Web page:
The study, published in Neuroscience & Biobehavioral Reviews, examined the scientific evidence for food addiction as a substance-based addiction similar to that seen with an addiction to drugs – finding that while the process of eating food can be addictive, the brain does not respond to nutrients in the same way as it does to addictive drugs such as heroin or cocaine.
It suggested instead consumers were motivated by the positive feelings they associated with eating. As such the researchers said it was more accurate to categorise the behavioural disorder of over-eating with addictions to things like gambling.
The research concluded that the term ‘food addiction’ was a “misnomer because of the ambiguous connotation of a substance related phenomenon”. Instead they proposed the term ‘eating addiction’ to stress the behavioural addiction to eating, suggesting future research should try to define criteria for the diagnosis of an eating addiction.
One of the researchers, Professor Suzanne Dickson, said: "There has been a major debate over whether sugar is addictive. There is currently very little evidence to support the idea that any ingredient, food item, additive or combination of ingredients has addictive properties."
‘Cravings’ for ‘addictive’ foods
Dr John Menzies, another of the researchers behind the study, said: "People try to find rational explanations for being over-weight and it is easy to blame food.
"Certain individuals do have an addictive-like relationship with particular foods and they can over-eat despite knowing the risks to their health. More avenues for treatment may open up if we think about this condition as a behavioural addiction rather than a substance-based addiction."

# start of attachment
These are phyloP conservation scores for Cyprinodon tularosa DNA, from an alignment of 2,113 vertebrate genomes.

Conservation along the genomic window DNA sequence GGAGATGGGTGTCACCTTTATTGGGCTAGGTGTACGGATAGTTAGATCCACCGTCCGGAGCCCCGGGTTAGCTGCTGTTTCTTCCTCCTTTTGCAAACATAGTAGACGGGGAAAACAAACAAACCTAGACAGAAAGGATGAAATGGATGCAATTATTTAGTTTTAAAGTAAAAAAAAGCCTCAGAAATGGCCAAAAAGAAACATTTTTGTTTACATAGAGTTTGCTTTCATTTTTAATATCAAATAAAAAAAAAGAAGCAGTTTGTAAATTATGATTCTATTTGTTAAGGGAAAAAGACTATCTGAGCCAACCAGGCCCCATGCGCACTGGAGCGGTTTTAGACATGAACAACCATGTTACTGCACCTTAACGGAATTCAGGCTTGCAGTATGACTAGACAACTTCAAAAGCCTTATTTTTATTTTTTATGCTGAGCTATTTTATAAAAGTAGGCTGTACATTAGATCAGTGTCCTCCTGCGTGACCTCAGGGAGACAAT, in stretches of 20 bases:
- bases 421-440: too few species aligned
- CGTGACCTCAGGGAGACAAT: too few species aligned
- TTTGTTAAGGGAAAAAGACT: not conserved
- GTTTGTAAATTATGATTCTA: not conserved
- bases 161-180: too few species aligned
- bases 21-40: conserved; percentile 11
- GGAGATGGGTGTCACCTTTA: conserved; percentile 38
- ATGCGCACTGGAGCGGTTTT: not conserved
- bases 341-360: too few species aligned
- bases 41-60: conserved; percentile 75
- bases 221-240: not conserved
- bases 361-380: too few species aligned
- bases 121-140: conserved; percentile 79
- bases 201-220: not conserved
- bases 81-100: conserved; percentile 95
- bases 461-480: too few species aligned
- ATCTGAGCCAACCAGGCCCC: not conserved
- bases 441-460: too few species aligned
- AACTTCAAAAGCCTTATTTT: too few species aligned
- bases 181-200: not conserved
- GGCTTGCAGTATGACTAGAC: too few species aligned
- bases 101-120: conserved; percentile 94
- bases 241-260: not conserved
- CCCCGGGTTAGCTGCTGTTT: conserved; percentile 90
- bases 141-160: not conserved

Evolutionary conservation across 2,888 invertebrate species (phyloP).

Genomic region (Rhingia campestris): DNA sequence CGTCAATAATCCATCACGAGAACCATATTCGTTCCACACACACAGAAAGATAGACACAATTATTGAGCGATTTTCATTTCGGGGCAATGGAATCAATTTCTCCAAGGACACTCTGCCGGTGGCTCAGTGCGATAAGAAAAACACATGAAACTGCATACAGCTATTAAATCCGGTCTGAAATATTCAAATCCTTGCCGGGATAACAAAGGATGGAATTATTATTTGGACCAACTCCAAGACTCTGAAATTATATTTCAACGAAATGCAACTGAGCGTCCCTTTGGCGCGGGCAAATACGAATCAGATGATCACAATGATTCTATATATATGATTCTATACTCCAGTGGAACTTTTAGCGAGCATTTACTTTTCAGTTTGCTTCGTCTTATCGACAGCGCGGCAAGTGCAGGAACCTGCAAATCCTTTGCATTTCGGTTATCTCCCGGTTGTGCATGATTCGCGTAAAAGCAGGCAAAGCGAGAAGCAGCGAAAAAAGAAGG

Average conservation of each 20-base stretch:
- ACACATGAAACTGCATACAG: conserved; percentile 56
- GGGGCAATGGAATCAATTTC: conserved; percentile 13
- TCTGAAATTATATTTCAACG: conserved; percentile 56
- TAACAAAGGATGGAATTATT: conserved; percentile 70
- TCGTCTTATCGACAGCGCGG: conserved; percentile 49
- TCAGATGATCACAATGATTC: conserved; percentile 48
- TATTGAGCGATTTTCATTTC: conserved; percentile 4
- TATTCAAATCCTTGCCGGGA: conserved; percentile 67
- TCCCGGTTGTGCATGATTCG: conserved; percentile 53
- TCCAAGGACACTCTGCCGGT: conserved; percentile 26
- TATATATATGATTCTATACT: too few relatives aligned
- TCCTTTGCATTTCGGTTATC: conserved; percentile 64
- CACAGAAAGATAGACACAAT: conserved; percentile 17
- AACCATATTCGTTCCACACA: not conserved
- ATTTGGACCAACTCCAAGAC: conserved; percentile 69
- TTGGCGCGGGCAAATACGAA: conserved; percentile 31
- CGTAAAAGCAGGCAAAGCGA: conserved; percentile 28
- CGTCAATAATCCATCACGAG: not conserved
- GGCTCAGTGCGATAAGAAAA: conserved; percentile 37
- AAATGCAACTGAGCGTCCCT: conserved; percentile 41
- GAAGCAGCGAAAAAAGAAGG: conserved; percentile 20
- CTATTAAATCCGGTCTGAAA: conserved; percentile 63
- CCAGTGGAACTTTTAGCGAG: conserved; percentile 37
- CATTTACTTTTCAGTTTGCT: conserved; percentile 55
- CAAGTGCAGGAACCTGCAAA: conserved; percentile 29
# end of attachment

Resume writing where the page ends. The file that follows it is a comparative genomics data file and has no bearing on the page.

The report suggested that there had been a glut of misassumptions in the public and media surrounding food addictions, with terms like “addictive” and “chocoholic” and “craving” becoming standard.
However, it said it was “premature to conclude validity of the food addiction phenotype in humans from the current behavioural and neurobiological evidence gained in rodent models”.
The researchers suggested discussions on ‘eating addiction’, currently in its infancy, should ultimately engage politicians and industrial stakeholders, as well as the public, to “overcome the potential risk of becoming ‘eating addicted’ to industrially processed food highly enriched with carbohydrates, salt or fat.”
They said one key problem with the current framing of this discourse was that a food addiction seemed more like a “passive process which simply befalls an individual”, as opposed to an eating addiction which placed more emphasis on behavioural patterns.
Source: Neuroscience & Biobehavioral Reviews
Available online ahead of print, doi: 10.1016/j.neubiorev.2014.08.016
““Eating addiction”, rather than “food addiction”, better captures addictive-like eating behavior”
Authors: J. Hebebrand, Ö. Albayrak, R. Adan, J. Antel, C. Dieguez, J. de Jong, G. Leng, J. Menzies, J. G. Mercer, M. Murphy, G. van der Plasse, S. L. Dickson